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I want to build a customer roster but clients are taking advantage of me

Even startups need to set ground rules for their customers. And be prepared to walk away from abusive clients.

I want to build a customer roster but clients are taking advantage of me
[Images: Pavlo Rybachuk/iStock; ScottSteiner/Wikimedia Commons]

Editor’s note: Each week, Maynard Webb, former CEO of LiveOps and the former COO of eBay, will offer candid, practical, and sometimes surprising advice to entrepreneurs and founders. To submit a question, write to Webb at dearfounder@fastcompany.com. 

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Everyone wants customers with deep pockets and low expectations, but many of our customers have high expectations–then they want to haggle once the job has been done. How am I supposed to handle demanding customers who won’t pay? I was told that as a new business I need these clients to help create a market reputation. But when do you say, “Enough is enough?”–Founder of an IT consultancy

Dear Founder,

I fear you’ve been given some bad advice. Yes, of course, you do need customers to help you build a business and create a market, but paying customers owe you money for the services you provided. Of course, in the early days you may have beta customers who test your product for free, but that’s a separate category, and not what we are talking about here.

Now, it sounds to me like this isn’t something that has just happened overnight. You’ve gotten yourself into a bit of a pickle to have allowed this. So, here’s how I would get out of it.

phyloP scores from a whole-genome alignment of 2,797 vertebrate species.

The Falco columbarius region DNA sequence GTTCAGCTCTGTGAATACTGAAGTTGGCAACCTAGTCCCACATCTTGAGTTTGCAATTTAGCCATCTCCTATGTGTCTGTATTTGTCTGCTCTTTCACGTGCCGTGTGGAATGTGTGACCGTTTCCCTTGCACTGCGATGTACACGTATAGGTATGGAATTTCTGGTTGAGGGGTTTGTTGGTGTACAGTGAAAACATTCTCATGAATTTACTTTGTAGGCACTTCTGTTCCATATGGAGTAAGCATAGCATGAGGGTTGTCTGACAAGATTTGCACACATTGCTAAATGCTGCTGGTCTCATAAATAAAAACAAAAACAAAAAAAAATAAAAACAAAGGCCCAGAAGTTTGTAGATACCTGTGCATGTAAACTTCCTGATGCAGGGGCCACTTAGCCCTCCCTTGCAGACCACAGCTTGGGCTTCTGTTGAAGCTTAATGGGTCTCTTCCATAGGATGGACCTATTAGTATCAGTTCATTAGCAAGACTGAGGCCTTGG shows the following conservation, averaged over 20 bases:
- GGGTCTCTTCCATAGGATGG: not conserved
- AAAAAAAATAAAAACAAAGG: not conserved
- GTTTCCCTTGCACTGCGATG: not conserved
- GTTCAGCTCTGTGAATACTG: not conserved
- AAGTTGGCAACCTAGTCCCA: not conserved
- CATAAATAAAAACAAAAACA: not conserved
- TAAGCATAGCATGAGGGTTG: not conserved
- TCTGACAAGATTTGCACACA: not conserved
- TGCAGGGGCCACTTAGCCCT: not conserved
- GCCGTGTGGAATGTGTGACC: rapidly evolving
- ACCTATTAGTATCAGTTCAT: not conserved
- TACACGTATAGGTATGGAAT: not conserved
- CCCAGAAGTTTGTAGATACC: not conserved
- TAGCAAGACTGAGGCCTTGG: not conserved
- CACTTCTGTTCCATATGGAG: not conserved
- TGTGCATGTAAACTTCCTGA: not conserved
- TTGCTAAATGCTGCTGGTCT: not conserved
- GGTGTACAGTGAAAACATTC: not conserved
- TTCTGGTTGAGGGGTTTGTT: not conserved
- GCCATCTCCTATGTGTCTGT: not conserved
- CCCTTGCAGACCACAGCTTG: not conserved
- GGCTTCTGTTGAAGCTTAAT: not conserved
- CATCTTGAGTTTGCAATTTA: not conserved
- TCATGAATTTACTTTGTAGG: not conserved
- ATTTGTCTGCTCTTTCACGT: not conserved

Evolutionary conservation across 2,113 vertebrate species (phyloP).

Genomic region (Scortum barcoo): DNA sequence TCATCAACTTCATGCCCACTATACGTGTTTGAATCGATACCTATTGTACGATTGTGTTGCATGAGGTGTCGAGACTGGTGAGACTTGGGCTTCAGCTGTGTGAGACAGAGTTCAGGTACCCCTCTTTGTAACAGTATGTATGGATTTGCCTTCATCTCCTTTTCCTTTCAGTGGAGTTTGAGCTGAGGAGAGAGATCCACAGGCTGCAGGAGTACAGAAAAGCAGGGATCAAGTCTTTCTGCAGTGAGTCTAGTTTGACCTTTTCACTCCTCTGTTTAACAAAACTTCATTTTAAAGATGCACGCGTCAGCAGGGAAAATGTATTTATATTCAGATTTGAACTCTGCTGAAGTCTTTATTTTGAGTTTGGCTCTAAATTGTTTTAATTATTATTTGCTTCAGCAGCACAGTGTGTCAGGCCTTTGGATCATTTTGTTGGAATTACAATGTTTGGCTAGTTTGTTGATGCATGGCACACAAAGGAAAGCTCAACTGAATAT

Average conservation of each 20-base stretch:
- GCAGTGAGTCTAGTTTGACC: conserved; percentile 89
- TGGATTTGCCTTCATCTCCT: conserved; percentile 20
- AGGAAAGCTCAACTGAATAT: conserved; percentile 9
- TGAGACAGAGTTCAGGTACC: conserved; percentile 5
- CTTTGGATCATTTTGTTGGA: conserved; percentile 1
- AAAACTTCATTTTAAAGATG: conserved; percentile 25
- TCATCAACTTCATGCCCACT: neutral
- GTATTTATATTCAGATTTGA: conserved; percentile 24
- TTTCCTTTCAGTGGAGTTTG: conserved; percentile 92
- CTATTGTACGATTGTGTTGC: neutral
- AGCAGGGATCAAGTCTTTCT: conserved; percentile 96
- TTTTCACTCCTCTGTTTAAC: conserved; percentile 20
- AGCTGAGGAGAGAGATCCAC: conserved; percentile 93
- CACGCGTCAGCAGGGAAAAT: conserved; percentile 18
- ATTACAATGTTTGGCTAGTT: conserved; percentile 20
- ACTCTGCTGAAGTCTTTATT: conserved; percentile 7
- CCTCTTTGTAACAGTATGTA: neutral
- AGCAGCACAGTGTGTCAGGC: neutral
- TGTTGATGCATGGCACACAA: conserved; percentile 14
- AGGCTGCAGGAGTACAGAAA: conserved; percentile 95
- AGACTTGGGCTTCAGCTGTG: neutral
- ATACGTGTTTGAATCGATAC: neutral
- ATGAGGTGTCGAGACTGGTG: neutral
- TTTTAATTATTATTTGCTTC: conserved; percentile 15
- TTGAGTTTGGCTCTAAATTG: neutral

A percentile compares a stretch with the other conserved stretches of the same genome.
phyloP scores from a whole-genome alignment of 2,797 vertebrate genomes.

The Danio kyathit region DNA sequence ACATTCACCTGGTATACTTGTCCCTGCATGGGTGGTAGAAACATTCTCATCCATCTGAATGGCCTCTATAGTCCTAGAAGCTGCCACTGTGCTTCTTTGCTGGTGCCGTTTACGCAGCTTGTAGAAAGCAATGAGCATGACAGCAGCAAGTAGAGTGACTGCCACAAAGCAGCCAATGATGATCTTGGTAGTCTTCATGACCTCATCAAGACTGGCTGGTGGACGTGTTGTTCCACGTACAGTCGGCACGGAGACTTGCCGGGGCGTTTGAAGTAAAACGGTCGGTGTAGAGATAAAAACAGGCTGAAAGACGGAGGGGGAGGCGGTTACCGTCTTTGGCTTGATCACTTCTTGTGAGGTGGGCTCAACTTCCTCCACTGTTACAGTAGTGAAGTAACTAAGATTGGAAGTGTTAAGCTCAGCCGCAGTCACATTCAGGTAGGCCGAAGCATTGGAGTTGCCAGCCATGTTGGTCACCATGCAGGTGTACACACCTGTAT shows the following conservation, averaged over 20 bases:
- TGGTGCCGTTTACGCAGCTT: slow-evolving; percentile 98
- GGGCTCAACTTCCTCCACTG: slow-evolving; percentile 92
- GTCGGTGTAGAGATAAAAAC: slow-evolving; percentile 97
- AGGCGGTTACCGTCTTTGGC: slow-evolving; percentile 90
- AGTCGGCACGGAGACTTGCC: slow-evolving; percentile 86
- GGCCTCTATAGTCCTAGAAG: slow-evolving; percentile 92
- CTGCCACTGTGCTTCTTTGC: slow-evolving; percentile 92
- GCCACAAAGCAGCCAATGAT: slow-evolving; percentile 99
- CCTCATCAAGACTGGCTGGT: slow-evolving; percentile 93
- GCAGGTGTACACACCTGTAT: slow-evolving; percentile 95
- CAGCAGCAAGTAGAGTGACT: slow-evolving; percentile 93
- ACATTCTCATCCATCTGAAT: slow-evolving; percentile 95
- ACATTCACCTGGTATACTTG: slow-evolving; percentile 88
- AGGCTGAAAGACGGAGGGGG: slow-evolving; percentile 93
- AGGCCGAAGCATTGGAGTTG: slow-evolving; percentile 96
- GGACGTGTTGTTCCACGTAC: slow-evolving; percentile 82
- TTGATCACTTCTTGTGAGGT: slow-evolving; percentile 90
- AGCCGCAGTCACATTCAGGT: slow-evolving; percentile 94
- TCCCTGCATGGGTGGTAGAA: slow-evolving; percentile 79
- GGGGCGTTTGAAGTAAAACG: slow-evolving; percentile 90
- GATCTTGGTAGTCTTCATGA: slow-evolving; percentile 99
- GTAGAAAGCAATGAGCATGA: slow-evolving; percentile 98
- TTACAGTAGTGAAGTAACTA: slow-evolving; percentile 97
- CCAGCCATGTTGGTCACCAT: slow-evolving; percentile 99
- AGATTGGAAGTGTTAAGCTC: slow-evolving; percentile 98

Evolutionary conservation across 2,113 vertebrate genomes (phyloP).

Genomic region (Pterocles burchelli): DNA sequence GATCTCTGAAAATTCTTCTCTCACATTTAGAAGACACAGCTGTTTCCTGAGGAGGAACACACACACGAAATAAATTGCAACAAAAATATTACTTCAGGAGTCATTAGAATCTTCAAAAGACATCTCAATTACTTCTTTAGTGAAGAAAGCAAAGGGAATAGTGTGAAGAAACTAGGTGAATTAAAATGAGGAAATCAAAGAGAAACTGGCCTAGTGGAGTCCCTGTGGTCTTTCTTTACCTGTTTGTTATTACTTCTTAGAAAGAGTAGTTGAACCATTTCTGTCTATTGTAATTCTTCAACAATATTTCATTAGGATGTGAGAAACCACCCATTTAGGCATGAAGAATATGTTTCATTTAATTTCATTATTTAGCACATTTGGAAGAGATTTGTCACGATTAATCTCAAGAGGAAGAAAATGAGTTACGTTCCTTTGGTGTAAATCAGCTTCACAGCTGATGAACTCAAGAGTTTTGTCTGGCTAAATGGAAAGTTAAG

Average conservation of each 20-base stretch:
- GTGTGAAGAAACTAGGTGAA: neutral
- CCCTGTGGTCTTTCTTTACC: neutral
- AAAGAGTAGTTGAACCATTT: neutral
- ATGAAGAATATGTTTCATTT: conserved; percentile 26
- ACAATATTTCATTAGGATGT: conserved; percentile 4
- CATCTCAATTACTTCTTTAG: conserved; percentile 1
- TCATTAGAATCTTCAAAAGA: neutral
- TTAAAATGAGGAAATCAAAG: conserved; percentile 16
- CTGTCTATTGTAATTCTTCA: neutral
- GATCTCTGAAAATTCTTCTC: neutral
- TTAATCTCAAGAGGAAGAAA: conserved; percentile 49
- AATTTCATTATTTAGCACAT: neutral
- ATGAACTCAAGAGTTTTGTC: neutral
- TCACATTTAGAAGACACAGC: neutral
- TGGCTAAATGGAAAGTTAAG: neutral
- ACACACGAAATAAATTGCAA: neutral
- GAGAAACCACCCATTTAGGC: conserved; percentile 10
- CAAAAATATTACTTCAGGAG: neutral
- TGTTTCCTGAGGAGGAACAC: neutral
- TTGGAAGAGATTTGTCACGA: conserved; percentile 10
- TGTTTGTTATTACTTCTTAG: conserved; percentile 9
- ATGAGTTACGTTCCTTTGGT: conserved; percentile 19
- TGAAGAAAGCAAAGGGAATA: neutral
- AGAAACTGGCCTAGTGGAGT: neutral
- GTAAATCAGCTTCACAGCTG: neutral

The first step is to notify your customers that change is coming. This is your chance to tell them that it’s a new day; share what you’ve been experiencing and let them know that while you value all of your customers, you can no longer haggle. You must honor the contracts you have, and address (and aim to prevent) this situation in future contracts. That means that you should include terms for the time in which you expect to be paid, and penalties for not adhering to the terms. Also, include a clause that says customers that fail to pay on time will be expected to pay up front in the future.

Unfortunately, I’m reminded that victimized parties in bad situations usually hope things will get better. But from the outside looking in, generally, they won’t. Once you have people taking advantage of you, you need to break the cycle. It’s time to make a change: Educate customers on the behaviors you want, and let them know that you have strong principles, and live them.

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Let’s take a moment to take a step back, though. You will gain confidence in what you are charging–and in claiming what you are rightfully owed–if you truly know market pricing and where you fit in. I recommend learning about the services and fee structures from the companies with the best reputation. Those are the places that command the highest fees, and then price your own services in accordance to where you fit in the market and the value that you bring. Have confidence in your value. As long as you are priced fairly for what you are delivering, you should not need to work with people who take advantage of you to help you create a reputation. (That’s not the reputation you want anyway!)

Break out of this bad situation. If you are delivering something of value and the demand for your service is there, it will work out fine.

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